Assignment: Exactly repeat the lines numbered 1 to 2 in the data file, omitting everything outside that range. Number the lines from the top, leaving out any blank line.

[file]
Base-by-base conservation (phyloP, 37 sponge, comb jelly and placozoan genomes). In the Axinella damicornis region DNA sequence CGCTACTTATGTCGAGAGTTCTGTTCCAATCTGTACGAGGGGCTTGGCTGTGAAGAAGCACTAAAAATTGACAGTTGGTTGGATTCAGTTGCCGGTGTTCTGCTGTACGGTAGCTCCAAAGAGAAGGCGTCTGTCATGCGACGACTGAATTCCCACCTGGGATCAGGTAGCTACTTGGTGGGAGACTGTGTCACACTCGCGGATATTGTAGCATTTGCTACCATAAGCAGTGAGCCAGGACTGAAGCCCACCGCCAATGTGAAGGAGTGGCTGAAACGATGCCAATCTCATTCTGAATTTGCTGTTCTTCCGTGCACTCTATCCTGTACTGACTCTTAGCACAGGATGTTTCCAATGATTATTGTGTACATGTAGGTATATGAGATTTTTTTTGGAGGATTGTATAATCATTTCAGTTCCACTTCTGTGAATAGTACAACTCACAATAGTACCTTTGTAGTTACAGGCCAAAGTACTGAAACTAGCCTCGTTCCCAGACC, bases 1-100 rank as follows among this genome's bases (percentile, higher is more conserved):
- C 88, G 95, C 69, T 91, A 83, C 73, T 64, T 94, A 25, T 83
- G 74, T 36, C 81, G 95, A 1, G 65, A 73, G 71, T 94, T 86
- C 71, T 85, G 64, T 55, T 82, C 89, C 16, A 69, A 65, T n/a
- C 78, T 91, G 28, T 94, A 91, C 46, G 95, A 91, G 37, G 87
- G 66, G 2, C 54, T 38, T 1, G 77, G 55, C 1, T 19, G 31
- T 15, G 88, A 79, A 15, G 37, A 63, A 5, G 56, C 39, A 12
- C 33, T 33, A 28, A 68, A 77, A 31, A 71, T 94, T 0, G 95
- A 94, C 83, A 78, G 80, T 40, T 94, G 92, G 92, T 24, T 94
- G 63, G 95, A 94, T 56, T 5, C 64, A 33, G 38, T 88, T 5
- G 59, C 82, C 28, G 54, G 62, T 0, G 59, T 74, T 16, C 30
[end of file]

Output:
Base-by-base conservation (phyloP, 37 sponge, comb jelly and placozoan genomes). In the Axinella damicornis region DNA sequence CGCTACTTATGTCGAGAGTTCTGTTCCAATCTGTACGAGGGGCTTGGCTGTGAAGAAGCACTAAAAATTGACAGTTGGTTGGATTCAGTTGCCGGTGTTCTGCTGTACGGTAGCTCCAAAGAGAAGGCGTCTGTCATGCGACGACTGAATTCCCACCTGGGATCAGGTAGCTACTTGGTGGGAGACTGTGTCACACTCGCGGATATTGTAGCATTTGCTACCATAAGCAGTGAGCCAGGACTGAAGCCCACCGCCAATGTGAAGGAGTGGCTGAAACGATGCCAATCTCATTCTGAATTTGCTGTTCTTCCGTGCACTCTATCCTGTACTGACTCTTAGCACAGGATGTTTCCAATGATTATTGTGTACATGTAGGTATATGAGATTTTTTTTGGAGGATTGTATAATCATTTCAGTTCCACTTCTGTGAATAGTACAACTCACAATAGTACCTTTGTAGTTACAGGCCAAAGTACTGAAACTAGCCTCGTTCCCAGACC, bases 1-100 rank as follows among this genome's bases (percentile, higher is more conserved):
- C 88, G 95, C 69, T 91, A 83, C 73, T 64, T 94, A 25, T 83